Why Africa’s Second Biggest Economy is Losing Steam



The presence of the fastest growing economies in Africa serves as fodder for the rising African narrative. However, over the past few decades, and especially in the last year, the second-largest economy in Africa, South Africa, has faced many challenges and recovery is uncertain at this point.

South Africa is renowned for its issues regarding inequality, poverty, corruption, and civil unrest, especially in the face of a Covid-19 pandemic and third wave of infections, with rumours that the country may yet face a fourth wave.

The South African economy has, in the last five years, been driven by a combination of international and domestic factors surrounding low and weak economic growth, continuing high unemployment levels, lower commodity prices, higher consumable prices, lower investment levels, greater household dependency on credit and loans, and several issues with policy uncertainty.

While new incentives are being announced by the South African government, many have resulted in the reinforcement of structural weaknesses in the South African economy. Because of this, it has been impossible to reduce the high levels of poverty and inequality, hallmarking the legacy of apartheid in the country says Louis Schoeman from SA Shares.co.za

There are millions of poor people who are facing food insecurity and the government’s empty initiatives and promises are doing little to alleviate the poverty level in South Africa.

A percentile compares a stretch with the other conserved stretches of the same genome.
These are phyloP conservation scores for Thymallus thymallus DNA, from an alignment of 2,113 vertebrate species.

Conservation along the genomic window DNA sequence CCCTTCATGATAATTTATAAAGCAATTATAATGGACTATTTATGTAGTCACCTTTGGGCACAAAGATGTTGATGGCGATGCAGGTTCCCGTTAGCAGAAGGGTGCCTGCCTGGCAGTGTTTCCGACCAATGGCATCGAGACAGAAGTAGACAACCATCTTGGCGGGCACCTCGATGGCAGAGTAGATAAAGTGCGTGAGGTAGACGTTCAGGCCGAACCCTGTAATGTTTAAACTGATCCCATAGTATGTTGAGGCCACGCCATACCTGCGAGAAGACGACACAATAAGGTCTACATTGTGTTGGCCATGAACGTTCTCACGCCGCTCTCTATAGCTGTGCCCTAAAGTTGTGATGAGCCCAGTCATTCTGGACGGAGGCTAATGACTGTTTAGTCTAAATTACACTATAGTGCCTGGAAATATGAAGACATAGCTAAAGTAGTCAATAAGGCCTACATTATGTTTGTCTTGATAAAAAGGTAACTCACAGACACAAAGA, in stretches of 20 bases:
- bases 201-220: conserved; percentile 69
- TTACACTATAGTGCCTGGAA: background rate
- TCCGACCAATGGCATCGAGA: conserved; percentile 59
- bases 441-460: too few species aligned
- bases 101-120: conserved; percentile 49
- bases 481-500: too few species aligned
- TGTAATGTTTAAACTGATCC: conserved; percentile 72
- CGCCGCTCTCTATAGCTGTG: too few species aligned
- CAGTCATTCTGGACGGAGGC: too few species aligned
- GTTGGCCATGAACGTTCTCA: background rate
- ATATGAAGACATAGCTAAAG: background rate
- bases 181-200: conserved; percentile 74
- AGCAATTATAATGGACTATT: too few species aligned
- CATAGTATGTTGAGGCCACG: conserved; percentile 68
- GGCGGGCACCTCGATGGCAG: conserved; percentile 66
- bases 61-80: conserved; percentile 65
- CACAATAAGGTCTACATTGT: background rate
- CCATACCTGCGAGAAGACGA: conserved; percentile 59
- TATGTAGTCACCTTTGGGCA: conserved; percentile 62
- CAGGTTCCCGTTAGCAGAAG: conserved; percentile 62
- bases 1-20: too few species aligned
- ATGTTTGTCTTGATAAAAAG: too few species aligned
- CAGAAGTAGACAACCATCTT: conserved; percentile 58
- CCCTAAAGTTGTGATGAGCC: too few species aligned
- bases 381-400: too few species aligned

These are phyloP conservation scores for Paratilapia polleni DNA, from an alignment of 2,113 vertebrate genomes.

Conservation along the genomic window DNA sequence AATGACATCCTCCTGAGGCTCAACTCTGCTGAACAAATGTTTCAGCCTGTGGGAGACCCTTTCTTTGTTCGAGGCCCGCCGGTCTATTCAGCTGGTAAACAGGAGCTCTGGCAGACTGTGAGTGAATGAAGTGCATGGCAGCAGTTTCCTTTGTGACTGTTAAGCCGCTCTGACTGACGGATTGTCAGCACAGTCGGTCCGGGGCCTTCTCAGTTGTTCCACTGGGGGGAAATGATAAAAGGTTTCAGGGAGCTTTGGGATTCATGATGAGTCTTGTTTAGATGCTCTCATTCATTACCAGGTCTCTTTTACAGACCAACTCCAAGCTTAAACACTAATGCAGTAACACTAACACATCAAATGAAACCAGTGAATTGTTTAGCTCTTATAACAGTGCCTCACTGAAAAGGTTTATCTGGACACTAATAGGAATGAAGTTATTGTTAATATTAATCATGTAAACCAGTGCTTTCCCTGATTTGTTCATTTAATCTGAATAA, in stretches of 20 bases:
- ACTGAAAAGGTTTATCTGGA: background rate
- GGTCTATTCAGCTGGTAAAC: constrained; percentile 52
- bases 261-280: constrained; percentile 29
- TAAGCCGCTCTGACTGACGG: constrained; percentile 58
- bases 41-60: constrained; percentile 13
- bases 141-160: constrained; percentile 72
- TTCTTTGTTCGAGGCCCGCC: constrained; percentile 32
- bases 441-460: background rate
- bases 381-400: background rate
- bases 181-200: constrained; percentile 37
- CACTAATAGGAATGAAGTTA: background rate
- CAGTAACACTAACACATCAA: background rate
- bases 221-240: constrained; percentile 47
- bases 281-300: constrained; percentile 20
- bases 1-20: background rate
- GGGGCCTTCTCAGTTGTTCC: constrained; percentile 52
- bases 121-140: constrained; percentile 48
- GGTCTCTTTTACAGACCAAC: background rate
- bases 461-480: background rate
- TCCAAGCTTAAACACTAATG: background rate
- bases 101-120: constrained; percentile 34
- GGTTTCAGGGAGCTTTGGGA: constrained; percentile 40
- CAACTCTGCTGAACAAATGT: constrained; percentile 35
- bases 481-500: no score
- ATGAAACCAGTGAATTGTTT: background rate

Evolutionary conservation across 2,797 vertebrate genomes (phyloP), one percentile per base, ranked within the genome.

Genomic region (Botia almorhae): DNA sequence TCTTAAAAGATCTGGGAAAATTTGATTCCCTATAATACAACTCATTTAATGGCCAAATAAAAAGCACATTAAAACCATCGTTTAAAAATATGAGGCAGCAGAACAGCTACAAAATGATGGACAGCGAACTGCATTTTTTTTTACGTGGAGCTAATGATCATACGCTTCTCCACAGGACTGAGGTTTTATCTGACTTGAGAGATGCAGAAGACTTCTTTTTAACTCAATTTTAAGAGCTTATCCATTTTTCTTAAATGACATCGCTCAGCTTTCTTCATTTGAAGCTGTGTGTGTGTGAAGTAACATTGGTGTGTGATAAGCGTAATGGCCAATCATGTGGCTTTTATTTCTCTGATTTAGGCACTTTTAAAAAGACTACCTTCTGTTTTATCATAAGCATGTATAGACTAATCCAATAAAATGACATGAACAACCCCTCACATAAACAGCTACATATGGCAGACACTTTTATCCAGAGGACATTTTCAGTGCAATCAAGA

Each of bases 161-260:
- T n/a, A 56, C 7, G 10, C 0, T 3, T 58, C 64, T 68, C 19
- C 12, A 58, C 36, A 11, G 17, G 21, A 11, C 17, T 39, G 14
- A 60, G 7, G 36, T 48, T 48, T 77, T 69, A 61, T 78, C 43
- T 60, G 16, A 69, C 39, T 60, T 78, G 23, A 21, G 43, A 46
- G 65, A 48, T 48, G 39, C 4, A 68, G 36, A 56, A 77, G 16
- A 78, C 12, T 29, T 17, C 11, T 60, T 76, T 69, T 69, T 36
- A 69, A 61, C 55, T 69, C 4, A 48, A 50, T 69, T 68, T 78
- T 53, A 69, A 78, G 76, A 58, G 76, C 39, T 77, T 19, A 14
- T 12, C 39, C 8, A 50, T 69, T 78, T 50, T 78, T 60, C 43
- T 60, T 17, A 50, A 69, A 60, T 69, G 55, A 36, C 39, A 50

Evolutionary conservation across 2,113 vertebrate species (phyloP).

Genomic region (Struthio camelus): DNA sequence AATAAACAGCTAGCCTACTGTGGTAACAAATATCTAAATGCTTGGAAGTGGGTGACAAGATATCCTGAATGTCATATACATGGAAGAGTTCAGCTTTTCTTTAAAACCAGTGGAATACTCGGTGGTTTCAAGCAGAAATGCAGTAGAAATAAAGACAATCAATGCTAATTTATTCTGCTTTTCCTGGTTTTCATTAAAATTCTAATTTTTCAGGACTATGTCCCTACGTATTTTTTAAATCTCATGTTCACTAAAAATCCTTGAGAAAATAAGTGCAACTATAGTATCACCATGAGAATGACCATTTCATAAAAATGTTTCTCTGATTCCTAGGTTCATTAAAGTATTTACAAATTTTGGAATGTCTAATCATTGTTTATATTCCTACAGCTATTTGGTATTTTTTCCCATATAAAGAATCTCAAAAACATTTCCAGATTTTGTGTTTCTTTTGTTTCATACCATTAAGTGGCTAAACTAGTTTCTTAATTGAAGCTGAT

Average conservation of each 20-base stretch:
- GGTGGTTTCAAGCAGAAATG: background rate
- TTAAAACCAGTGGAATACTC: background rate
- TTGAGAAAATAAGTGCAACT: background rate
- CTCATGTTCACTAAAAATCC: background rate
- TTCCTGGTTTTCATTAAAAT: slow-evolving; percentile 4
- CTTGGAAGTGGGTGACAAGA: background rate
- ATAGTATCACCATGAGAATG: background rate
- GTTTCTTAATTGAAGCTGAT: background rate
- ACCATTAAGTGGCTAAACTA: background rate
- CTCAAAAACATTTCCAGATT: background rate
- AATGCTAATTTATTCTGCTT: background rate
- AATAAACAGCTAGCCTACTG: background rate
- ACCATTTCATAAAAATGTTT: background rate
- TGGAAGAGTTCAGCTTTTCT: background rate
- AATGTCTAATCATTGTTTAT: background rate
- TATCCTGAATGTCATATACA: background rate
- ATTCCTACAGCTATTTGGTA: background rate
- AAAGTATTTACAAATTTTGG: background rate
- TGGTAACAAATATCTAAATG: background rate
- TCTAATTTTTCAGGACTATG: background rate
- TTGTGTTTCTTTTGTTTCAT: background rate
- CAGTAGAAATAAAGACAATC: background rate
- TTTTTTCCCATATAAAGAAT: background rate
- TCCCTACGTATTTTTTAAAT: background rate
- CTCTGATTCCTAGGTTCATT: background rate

South Africa is losing steam in economic recovery and challenge resolution

As a result of experience, there is a high risk that future endeavours of the government may not be successful. Statistically speaking, the economy of South Africa only grew 2.78% between 1993 and 2017, with the unemployment rate has risen to 32.6% in the first quarter of 2021 as a result of the Covid-19 pandemic and impacts that were felt across all industries.

The factors surrounding South Africa which are deterring full recovery are:

  • South Africa is a middle-income nation that has some highly developed sectors, for instance, South Africa’s stock exchange, the JSE, which is the largest in Africa and the top 20 worldwide. Other successful sectors also include mining and manufacturing.
  • Poverty in South Africa is rooted in economic disparities, with much of the nation’s wealth concentrated in the hands of only a few.
  • Between 60% – 65% of the wealth in South Africa is concentrated in the hands of the wealthiest 10% of the country.
  • South Africa faces many crises associated with unbalanced trade, disinvestment, and debt which were issues even before the Covid-19 pandemic.
  • There is consistent fear that South Africa will lose more investment potential as a result of the violence, civil unrest, and the potential for riots which can be triggered by the smallest thing at any given time.
  • There is very little belief in the South African justice sentence and the ability of South Africa to reinforce and maintain the rule of law.


Can South Africa be saved, and how?

In the moment of crisis in which South Africa finds itself, the country must adopt decisive action. Acceleration of growth in South Africa will not be enough to address the challenges of poverty and inequality.

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A pro-growth policy is necessary for which employment subsidies, basic income grants, and other social interventions to address poverty can be implemented, improving the prospects for upward mobility.

This will require a move away from some pro-austerity fiscal policies, some tax increases on higher-income earners, and a nimbler, more result-orientated and efficient public sector.


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